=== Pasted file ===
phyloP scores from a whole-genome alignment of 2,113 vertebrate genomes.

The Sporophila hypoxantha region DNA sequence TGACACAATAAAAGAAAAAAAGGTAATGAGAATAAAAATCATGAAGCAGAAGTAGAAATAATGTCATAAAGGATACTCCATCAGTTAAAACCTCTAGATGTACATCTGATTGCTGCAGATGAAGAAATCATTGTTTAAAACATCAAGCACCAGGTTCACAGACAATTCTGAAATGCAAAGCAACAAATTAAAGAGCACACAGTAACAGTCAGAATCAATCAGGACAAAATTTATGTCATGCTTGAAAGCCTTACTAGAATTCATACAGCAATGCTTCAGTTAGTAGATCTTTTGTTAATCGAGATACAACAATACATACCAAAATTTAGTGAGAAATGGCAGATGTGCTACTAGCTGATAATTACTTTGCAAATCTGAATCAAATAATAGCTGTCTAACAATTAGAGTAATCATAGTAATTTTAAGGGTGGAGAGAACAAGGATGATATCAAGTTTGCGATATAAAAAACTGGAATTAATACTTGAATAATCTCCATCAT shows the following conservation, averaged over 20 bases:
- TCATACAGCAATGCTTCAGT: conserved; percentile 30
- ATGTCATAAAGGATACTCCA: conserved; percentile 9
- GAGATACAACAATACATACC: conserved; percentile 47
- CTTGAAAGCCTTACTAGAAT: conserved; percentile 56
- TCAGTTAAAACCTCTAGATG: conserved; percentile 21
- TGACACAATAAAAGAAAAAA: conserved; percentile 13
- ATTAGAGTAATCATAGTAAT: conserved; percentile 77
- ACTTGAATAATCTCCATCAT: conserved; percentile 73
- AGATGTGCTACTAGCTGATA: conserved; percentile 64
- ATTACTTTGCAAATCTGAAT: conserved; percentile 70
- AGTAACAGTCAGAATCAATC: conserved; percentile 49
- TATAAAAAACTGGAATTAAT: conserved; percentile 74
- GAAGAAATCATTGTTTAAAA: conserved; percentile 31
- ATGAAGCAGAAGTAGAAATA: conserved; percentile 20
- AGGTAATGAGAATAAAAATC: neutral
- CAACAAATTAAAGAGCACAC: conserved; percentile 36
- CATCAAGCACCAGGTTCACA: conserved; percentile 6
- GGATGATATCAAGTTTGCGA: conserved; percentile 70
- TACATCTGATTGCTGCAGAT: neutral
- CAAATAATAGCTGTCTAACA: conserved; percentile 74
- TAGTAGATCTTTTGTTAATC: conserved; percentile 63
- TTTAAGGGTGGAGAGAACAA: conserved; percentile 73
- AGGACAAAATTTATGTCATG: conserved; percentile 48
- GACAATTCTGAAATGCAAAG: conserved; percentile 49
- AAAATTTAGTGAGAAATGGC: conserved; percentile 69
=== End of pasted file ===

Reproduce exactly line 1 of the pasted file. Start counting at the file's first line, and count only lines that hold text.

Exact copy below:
phyloP scores from a whole-genome alignment of 2,113 vertebrate genomes.